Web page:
Maybe you have roots in Africa that you’re trying to keep strong during U.S. holidays, or maybe you’re the gourmet chef who has once again been called upon to make Thanksgiving dinner, and you know your guests expect something unique. Either way, check out these African spins on traditional Turkey Day recipes, compliments of NyMag.com (plus a few traditional African recipes). They’ll impress the guests at your table. Thanksgiving Day is Thursday, Nov. 24.
This AFKInsider article was originally published Nov. 26, 2013.
Harissa is a spice often found in Moroccan foods – a hot chili sauce that mainly consists of red roasted peppers, serrano peppers, several other hot chili peppers, spices and herbs. This rub on a turkey gives the naturally-bland-tasting bird a great kick. As the recipe suggests, you can keep leftover harissa spice rub in the fridge for up to two weeks and add it to other meals. See full recipe here.
Since there’s always someone at Thanksgiving dinner who doesn’t like turkey, you’re smart to have another meat dish on the table. Bobotie is a traditional African dish and has a similar look and texture to a casserole—another Thanksgiving table staple. It’s the perfect comfort dish, usually made with minced lamb, beef or both, and filled with delicious spices, fruit and nuts. Find the full recipe here.
Instead of the usual from-the-can, gelatinous and sugary cranberry sauce, try this as your fruity compliment to your turkey. The sweetness of the mango offsets the spice in the harissa rub perfectly, and since the mango is fresh, it has a nice crunch against the roasted turkey. You’ll notice spices in this recipe too, but they’re lighter, crispy ones like cilantro and fresh jalapeno, and pair nicely with the darker, smokier harissa. See the full recipe here.
This dish can serve as one of your “vegetable” sides. It’s a beautiful dish that adds a lot of color to your table. The sweetness of the mangos offsets the spices deliciously, and the dryness and crunchiness of the nuts is a nice addition to the other warm, softer dishes on the table. Feel free to add in shrimp or scallops to make this a seafood dish. See the full recipe here.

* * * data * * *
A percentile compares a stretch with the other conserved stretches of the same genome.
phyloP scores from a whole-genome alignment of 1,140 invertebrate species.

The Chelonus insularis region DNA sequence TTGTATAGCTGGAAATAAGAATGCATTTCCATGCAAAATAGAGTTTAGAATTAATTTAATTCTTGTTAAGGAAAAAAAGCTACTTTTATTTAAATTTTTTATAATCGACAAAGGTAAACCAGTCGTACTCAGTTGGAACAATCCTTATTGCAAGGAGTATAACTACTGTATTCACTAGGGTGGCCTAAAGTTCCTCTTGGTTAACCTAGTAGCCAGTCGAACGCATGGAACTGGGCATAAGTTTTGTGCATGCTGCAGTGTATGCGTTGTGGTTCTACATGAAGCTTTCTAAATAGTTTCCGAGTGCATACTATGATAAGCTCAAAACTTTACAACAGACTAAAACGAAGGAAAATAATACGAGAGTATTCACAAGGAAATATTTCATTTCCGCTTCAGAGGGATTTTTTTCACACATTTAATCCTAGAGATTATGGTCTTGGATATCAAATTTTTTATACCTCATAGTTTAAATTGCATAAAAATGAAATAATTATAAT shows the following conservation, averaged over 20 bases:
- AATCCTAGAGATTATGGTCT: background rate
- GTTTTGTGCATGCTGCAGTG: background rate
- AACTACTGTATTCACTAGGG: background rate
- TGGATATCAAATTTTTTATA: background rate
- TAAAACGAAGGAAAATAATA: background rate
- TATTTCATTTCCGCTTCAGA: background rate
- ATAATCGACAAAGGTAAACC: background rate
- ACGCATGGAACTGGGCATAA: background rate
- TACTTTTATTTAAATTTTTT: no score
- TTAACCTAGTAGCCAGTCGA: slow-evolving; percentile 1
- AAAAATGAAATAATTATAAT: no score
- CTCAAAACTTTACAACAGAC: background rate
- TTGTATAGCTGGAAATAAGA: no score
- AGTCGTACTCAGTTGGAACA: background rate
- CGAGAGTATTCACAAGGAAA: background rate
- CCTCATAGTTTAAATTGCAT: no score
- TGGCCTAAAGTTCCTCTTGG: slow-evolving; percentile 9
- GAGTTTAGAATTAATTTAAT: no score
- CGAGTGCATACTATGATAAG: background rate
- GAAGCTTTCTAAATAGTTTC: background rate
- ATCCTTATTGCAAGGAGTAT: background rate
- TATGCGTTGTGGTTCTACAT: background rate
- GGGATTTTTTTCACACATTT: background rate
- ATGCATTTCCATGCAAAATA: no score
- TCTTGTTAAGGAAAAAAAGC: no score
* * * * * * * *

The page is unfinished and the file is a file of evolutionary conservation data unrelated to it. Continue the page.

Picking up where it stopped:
Pumpkin mash can replace your mashed sweet potatoes, and nobody will miss the usual starch staple. This is a unique way to incorporate pumpkin into the meal without making pumpkin pie, but it still has all the familiar flavors like cinnamon and brown sugar. An added benefit is pumpkin is very high in fiber, and will help you digest the loads of food you consume on Thanksgiving. See the full recipe here.
Skip the boring green beans and let this be your green dish. The generous portion of bacon gives it a delicious smoky flavor, which mixes surprisingly well with the coconut milk. Collard greens and bok choy get very soft when cooked, and can be eaten in big, satisfying mushy bites. See the full recipe here.
This is a delicious and lighter alternative to apple pie or pecan pie, but incorporates both those traditional Thanksgiving ingredients. The apples are left in generously-sized slices and the pecans are left mostly whole, giving the otherwise soft cake a nice crunch. The cinnamon whipped cream is just a showstopper. See the full recipe here.
No thanksgiving table is complete with at least three desserts and this South African favorite is a great, creamy addition. Swap out calorie-loaded cheesecake with this sweet, light tart. It’s very easy to make, and is sprinkled in Thanksgiving staple cinnamon. It’s served chilled, which is a nice break for the palate after all the spicy dishes. See the full recipe here.
This dessert is perfect for the dieters at the table. It’s a tasty spin on traditional bananas foster, but the peaches make the flavor tropical and add a stunning color, especially once they’re “fostered” with the flame. Find the full recipe here.
And here’s what you’ll do with your leftovers! Surprise everyone at the lunch table the day after Thanksgiving. When they’re expecting turkey sandwiches, serve this stunning salad, which makes a nice, light meal after Thanksgiving dinner. What’s super convenient about this recipe is that it calls for harissa paste, which you’ll already have from the turkey rub. See the full recipe here.